An excellent book that I highly recommend is, Return from Tomorrow, written by Dr. George Ritchie, which has one of the greatest stories about forgiveness. I quote Dr. Ritchie from his book beginning on page 114: “And that’s how I came to know Wild Bill Cody. That wasn’t his real name. His real name was seven unpronounceable syllables in Polish, but he had long drooping handlebar mustaches like pictures of the old western hero, so the American soldiers called him Wild Bill. He was one of the inmates of the concentration camp, but obviously he hadn’t been there long. His posture was erect, his eyes bright, his energy indefatigable. Since he was fluent in English, French, German, and Russian, as well as Polish, he became a kind of unofficial camp translator.” “We came to him with all sorts of problems; the paper work alone was staggering in attempting to relocate people whose families, even whole hometowns, might have disappeared. But though Wild Bill worked fifteen and sixteen hours a day, he showed no signs of weariness. While the rest of us were drooping with fatigue, he seemed to gain strength. ‘We have time for this old fellow,’ he’d say. ‘He’s been waiting to see us all day.” “His compassion for his fellow prisoners glowed on his face, and it was to this glow that I came when my own spirits were low. So I was astonished to learn when Wild Bill’s own papers came before us one day, that he had been in Wuppertal since 1939! For six years he had lived on the same starvation diet, slept in the same airless and disease-ridden barracks as everyone else, but without the least physical or mental deterioration.” “Perhaps even more amazing, every group in the camp looked on him as a friend. He was the one to whom quarrels between inmates were brought for arbitration. Only after I’d been at Wuppertal a number of weeks did I realize what a rarity this was in a compound where the different nationalities of prisoners hated each other almost as much as they did the Germans.” “As for Germans, feeling against them ran so high that in some of the camps liberated earlier, former prisoners had seized guns, run into the nearest village and simply shot the first Germans they saw. Part of our instructions were to prevent this kind of thing and again Wild Bill was our greatest asset, reasoning with the different groups, counseling forgiveness.” “‘It’s not easy for some of them to forgive,’ I commented to him one day as we sat over mugs of tea in the processing center. ‘So many of them have lost members of their families.”‘ “Wild Bill leaned back in the upright chair and sipped at his drink. ‘We lived in the Jewish section of Warsaw,’ he began slowly, the first words I had heard him speak about himself,’my wife, our two daughters, and our three little boys. When the Germans reached our street they lined everyone against a wall and opened up with machine guns. I begged to be allowed to die with my family, but because I spoke German they put me in a work group.'” “He paused, perhaps seeing again his wife and five children. ‘I had to decide right then,’ he continued, ‘whether to let myself hate the soldiers who had done this. It was an easy decision, really. I was a lawyer. In my practice I had seen too often what hate could do to people’s minds and bodies. Hate had just killed the six people who mattered most to me in the world. I decided then that I would spend the rest of my life–whether it was a few days or many years–loving every person I came in contact with.”‘ “Loving every person… this was power that had kept a man well in the face of every privation.”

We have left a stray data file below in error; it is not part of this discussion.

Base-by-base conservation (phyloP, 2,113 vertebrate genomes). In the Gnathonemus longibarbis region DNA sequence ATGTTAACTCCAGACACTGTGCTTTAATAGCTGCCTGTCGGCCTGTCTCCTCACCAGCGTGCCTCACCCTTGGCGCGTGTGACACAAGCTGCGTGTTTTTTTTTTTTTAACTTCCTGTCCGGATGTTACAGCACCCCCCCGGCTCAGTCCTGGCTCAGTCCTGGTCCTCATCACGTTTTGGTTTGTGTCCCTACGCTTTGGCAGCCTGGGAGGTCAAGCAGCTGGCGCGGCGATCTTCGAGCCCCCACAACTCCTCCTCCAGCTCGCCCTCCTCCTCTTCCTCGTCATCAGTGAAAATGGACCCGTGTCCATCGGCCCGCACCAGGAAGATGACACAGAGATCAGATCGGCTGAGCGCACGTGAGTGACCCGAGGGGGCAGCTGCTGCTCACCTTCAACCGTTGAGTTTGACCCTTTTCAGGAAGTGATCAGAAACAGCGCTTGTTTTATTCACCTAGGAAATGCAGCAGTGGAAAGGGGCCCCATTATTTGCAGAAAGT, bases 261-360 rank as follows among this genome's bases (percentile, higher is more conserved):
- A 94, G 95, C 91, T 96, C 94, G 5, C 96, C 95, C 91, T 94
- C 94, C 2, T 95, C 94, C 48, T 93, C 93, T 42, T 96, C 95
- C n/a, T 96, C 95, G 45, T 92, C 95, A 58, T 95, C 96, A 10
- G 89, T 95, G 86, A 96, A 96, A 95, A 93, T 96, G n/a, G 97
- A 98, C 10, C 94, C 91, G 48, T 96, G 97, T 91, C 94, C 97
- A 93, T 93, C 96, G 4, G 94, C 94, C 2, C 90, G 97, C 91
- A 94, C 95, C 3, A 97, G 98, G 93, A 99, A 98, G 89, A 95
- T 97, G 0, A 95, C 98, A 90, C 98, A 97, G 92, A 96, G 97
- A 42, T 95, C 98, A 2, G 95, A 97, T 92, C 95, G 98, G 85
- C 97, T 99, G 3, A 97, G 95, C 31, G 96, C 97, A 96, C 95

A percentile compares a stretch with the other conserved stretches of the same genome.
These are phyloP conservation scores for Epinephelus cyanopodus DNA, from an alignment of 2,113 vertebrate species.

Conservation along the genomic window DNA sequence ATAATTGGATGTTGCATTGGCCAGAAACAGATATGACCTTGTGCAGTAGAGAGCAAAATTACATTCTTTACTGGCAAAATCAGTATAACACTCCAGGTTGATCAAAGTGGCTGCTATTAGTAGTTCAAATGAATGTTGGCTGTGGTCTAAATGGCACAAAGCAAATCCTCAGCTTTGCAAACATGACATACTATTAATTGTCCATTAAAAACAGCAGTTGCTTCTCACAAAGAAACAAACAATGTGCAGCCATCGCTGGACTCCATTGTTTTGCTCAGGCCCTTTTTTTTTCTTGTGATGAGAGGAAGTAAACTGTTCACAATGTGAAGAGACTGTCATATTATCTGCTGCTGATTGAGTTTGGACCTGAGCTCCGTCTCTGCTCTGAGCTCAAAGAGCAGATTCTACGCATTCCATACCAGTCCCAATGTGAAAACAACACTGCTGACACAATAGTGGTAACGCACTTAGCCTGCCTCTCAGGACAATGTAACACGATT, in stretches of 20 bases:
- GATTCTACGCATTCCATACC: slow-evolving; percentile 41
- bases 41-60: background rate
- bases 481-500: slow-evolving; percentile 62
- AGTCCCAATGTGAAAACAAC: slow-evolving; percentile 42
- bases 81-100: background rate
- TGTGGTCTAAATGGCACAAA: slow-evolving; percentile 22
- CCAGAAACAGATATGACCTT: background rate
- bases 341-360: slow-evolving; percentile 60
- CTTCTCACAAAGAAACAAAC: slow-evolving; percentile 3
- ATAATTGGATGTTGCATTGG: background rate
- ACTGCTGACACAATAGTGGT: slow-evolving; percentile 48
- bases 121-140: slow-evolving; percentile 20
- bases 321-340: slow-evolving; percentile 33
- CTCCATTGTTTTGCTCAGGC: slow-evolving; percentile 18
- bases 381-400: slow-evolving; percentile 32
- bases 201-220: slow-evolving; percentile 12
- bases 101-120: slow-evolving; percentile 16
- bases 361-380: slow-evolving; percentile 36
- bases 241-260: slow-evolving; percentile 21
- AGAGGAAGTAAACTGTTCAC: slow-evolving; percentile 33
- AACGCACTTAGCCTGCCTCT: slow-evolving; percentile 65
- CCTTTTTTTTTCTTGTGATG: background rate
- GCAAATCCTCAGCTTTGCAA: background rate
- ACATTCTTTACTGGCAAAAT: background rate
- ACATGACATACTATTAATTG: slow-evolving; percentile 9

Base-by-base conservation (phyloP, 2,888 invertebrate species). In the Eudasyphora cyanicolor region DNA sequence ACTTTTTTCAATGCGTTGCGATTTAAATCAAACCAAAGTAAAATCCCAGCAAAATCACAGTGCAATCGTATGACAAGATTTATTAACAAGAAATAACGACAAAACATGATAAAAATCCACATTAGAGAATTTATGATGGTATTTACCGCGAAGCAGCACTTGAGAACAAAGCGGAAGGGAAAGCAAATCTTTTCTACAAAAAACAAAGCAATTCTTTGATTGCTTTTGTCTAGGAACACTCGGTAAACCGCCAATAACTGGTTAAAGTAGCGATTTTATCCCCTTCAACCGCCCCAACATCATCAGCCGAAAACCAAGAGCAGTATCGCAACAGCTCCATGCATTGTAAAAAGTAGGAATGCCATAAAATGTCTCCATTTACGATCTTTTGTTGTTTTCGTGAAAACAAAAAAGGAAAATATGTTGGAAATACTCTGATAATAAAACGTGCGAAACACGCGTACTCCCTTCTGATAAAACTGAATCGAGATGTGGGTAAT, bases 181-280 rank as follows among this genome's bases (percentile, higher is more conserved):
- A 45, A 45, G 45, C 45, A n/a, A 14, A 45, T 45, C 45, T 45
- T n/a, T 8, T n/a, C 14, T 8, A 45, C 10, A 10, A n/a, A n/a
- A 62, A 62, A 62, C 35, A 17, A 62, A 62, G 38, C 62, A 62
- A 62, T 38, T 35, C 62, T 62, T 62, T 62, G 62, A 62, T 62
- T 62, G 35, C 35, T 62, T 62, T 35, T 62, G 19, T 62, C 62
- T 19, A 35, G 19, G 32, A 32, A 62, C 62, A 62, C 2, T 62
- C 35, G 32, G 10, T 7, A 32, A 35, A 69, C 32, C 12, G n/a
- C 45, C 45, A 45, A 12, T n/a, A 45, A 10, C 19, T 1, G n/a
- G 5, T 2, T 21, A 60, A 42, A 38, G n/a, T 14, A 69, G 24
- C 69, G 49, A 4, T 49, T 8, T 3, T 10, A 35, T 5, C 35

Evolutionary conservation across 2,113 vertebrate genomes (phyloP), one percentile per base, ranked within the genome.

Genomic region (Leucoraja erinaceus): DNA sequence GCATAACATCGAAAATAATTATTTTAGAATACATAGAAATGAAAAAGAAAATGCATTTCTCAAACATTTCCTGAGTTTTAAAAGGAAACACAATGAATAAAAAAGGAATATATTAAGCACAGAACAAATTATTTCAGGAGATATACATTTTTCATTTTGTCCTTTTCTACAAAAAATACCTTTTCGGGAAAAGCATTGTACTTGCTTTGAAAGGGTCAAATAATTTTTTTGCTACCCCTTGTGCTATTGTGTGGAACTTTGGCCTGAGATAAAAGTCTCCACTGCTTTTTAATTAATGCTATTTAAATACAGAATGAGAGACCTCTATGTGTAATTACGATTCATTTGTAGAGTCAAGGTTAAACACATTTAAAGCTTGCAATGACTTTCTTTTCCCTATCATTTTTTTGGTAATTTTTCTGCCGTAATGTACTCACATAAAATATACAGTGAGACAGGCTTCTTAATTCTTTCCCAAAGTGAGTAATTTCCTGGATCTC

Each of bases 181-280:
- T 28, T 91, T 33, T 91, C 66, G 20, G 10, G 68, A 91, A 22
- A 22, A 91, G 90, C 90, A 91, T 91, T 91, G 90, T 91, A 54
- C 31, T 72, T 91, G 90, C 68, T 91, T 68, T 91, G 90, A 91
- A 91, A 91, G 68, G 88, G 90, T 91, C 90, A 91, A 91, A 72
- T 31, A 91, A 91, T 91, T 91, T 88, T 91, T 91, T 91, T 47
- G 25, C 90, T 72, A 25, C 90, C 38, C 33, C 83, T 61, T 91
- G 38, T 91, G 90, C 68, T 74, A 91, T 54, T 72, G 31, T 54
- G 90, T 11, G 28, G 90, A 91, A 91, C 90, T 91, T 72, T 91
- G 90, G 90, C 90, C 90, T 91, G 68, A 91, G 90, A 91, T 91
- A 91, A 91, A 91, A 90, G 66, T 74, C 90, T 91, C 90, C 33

To me this is an exciting story on the power of forgiveness and the effect it can have on us physically and psychologically. Even though, from Dr. Ritchie’s account, this man lived in such a dreadful environment, like everyone else that was there, he was not emaciated like the others. He had made a choice to forgive right from the start of an extremely difficult experience. He did not become emaciated because he overrode the fear, hate, anger and other negative feelings his fellow prisoners had bottled up inside, which festered in their bodies, in many cases even unto death. He chose instead to act in service, with love and compassion for his fellow inmates in the camps, and even his enemies. What an example! The difference it made in his body as compared to the others was incredible!!
One of the most wonderful aspects of forgiveness is the purifying and ennobling effects its application has upon the personality and character of the forgiver.
The ideal situation would be to reach a level where we simply don’t take offense, but until we can reach this level, we need to forgive quickly and not allow the negative feelings to fester.
Can you imagine a world in which we all sincerely practiced the principle of forgiveness? Wars, road rage, hate crimes, revenge, anger, and all the other negative sources of contention and hurt would be eliminated.
We can begin to change our life, our family relationships, our community and maybe even the world, as we learn to practice forgiveness.
Forgiveness really works!